Monday, May 25, 2009

A Year Later

I was just cleaning up Lauren's room--making her bed, picking up dirty clothes--and my eye caught her bulletin board. A typical nine-year old would probably have a bulletin board with pictures of friends, posters of movie stars and singers, awards ribbons from soccer...Lauren does have some of these. What she also has is a bulletin board with her daddy's picture, his medical i.d. bracelets from his last visit to MD Anderson, his funeral program and two pins that say "Cancer Sucks".

This shocks me--that my nine-year old has had to experience this kind of pain and loss. How does this happen? Eleven years ago Jeff and I were married--we talked of the little children we wanted to bring into this world to love and care for and watch grow into beautiful adults.

I am watching the girls grow--they are amazing, resilient, brave, funny--my saving graces. My gifts from Jeff and God.

I am shocked at how fleeting it all was. From the time Jeff first asked me out, "I don't know what your deal is, but if you want to hang out sometime, that'd be great..." (a true poet) to our "I do's" in Hawaii, to "honey, can you get the baby this time" to "Mr. Melton, you have metastatic melanoma cancer, stage IV. You need to go home, get your affairs in order and just spend time with your family. If you are lucky you may have nine months to a year to live." How does that happen? I blinked and it changed. One night I went to bed, blissfully unaware of the changes about to rain down on us--then I woke up and Jeff had been gone over a year.

I kept thinking--well, after the first year, I will feel more normal, it will feel less raw. It is different--a different kind of rawness. I am stronger--that I do know. Maybe a bit braver--just a bit. But I am still unable to make sense of it all. I can remember people telling me--"God has a reason for this." I just can't make sense of that, though. Really? God takes your loved ones in order for the events of the universe to make sense?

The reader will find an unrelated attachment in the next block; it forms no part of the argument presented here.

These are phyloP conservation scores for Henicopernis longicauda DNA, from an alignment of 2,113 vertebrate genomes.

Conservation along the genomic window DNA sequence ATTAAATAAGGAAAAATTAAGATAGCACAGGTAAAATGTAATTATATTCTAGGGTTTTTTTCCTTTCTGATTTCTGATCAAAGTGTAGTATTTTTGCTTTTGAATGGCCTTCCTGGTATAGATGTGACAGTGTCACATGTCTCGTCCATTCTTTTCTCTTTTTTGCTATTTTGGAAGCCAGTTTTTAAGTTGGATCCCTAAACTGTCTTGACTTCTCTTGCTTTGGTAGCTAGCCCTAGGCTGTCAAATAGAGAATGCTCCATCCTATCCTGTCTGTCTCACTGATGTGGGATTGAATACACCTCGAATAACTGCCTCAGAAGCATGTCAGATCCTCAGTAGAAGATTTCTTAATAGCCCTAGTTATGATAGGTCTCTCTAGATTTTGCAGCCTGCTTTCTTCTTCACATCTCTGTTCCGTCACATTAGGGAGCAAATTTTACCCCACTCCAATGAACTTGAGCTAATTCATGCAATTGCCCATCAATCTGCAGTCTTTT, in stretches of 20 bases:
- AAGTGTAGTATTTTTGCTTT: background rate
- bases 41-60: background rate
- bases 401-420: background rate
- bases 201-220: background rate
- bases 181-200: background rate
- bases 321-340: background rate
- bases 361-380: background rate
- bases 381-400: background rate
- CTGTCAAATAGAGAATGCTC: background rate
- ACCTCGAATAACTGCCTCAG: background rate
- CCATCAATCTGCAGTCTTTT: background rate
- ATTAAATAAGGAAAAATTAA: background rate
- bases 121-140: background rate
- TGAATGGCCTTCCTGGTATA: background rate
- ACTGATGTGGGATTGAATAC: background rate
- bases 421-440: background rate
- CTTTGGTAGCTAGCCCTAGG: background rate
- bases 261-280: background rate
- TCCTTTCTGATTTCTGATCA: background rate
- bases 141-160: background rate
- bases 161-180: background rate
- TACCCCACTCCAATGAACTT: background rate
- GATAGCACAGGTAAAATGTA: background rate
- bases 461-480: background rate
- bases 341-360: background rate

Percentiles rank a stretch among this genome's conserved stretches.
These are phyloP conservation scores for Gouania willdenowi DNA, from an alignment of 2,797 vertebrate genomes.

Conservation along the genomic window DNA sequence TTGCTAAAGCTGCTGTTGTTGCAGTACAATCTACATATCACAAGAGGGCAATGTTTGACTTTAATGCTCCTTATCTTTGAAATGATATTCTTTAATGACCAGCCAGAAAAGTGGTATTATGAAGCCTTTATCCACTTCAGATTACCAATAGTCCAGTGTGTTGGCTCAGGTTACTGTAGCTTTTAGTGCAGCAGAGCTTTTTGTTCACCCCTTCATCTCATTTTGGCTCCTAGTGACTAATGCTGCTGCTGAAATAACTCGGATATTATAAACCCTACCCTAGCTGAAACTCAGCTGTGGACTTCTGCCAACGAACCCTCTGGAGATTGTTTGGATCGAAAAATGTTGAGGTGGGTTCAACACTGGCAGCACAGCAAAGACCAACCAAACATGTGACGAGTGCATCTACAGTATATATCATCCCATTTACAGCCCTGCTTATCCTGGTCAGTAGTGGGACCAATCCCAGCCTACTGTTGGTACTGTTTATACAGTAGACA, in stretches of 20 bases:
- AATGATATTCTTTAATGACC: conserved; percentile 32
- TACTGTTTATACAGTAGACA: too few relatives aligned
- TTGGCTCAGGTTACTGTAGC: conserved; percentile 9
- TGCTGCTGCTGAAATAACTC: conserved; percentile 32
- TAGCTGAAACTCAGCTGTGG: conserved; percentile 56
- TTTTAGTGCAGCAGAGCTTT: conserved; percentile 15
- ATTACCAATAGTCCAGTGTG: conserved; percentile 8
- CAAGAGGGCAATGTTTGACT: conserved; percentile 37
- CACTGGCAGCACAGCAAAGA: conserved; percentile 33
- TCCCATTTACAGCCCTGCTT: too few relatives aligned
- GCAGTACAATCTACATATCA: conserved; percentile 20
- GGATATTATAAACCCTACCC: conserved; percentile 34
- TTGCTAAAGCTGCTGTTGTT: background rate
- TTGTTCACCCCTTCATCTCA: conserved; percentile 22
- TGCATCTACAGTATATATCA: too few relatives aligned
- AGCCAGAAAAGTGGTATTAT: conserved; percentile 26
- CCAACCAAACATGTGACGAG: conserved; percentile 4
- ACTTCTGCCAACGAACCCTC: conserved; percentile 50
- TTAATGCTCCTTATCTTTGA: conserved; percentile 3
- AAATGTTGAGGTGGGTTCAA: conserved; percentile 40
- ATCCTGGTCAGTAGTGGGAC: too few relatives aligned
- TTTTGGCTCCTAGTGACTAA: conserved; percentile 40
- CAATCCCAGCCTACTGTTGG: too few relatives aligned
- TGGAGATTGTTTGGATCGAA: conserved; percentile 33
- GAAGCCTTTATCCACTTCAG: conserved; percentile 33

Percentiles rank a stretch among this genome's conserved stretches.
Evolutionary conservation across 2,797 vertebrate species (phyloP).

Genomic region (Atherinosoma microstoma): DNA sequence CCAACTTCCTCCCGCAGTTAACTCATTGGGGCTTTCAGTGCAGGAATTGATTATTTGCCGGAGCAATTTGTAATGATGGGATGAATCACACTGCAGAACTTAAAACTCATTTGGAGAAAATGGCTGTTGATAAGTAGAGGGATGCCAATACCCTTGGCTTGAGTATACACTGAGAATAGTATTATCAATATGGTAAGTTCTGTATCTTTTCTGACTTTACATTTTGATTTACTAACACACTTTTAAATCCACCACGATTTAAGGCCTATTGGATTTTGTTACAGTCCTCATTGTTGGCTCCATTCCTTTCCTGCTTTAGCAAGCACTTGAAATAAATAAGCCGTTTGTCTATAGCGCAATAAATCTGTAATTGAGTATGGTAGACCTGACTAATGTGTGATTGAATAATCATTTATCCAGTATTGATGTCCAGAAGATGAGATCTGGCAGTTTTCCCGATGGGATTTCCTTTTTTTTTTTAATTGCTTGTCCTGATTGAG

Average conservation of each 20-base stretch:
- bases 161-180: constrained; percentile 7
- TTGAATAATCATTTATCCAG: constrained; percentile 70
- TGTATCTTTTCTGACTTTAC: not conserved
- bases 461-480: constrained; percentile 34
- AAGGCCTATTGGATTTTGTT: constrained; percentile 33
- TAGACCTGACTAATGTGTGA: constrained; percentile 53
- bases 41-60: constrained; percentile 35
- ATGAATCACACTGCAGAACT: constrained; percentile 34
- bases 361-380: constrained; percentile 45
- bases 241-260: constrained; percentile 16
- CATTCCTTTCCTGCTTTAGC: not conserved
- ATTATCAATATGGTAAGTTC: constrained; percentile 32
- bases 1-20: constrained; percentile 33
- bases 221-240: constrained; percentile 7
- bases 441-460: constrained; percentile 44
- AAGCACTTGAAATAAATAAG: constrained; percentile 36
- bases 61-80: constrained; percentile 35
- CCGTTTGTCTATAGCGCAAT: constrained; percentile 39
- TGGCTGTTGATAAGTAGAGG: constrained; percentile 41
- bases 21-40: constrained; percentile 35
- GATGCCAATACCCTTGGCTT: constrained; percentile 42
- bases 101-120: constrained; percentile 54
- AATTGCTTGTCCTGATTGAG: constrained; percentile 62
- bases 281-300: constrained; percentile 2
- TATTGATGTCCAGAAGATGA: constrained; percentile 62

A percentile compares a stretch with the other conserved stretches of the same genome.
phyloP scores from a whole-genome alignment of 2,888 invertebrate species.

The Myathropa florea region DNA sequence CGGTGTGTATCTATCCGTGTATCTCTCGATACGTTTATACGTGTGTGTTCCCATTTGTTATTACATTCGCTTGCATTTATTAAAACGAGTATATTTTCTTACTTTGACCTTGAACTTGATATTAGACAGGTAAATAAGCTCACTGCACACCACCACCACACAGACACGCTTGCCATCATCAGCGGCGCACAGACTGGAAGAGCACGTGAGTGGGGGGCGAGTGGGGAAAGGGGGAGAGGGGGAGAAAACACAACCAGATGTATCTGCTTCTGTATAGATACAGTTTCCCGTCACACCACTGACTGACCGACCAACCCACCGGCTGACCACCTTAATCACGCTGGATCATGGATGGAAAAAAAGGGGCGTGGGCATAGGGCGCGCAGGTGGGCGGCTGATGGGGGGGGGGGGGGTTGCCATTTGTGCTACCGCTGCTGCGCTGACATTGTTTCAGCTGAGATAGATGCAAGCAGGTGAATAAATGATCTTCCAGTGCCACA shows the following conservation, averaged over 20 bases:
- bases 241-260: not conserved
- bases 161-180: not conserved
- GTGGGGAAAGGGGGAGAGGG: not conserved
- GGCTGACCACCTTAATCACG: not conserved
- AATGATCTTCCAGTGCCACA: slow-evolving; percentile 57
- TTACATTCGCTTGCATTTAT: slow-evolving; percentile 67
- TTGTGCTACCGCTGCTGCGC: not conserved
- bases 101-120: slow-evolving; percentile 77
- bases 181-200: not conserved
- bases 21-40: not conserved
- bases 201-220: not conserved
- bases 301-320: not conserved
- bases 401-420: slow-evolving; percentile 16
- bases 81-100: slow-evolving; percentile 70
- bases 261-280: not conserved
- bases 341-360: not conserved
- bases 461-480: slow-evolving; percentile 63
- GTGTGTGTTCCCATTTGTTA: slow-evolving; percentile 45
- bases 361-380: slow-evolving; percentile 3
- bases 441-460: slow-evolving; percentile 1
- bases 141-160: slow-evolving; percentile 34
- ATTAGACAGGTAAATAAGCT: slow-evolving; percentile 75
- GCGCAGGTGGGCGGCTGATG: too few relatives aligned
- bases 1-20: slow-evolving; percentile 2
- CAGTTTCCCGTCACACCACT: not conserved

There aren't any more answers today than there were a year a half ago, when Jeff and I heard those words from the doctors. There is life--it does go on. There are tears--they do keep coming--usually when least expected. There are happy times--Ashtyn shooting hoops, Lauren singing like an angel. The days turn to weeks and then to months--the time is passing. I talk with Jeff and tell him how much I hope his new experience is filled with all the good and peace and joy he so deserves. I try to live to make him proud--some days I succeed, some days I fail. Everything and nothing has changed.

Thursday, May 14, 2009

Letter to the CEO

Dear Robert H. Bezanson, President and CEO of Cox Health
Kim Day, St. John's Health System President / CEO:

My Dad always told me that “the squeaky wheel gets the grease”. I remember thinking—oh Dad, how cliché! But I am willing to put this theory to work.

Squeak! Squeak! Squeak!

I have four words for Cox and St. John’s hospitals—Urgent Care Cancer Clinic. Yes, it’s me again—and I will keep this squeaking up until there is progress for cancer patients in Springfield.

I am very excited to see progress in constructing a new Emergency Room at Cox South, and it sounds like Cox hospital has given very serious thought about expanding and improving its ER facilities. The O’Reilly Cancer Center is a gift and a blessing. It appears that both organizations are addressing many needs in the new facilities, but there is still one glaring omission. We are still lacking a place for Cancer Patients to receive urgent and emergency care. Even a designated room in the ER area would be a step in the right direction.

This is not rocket science. An Urgent Care Cancer Center is feasible. Please don’t tell that cancer patient who needs urgent care at 2 a.m., or the cancer patient who has just been sent to the ER because the oncologist office is full, that a 24/7 cancer clinic isn’t needed. Please don’t tell them that the CEO is hard to get a hold of to discuss such needs. Please don’t tell them that it just isn’t in the budget. By all means, please don’t tell them that it will just take time.

We need Urgent Care for Cancer Patients. We need Urgent Care for Cancer Patients. We need Urgent Care for Cancer Patients. Squeak, Squeak, Squeak…

Very truly yours,

Holly L. Melton, Founder
Jeffrey A. Melton Urgent Care Cancer Foundation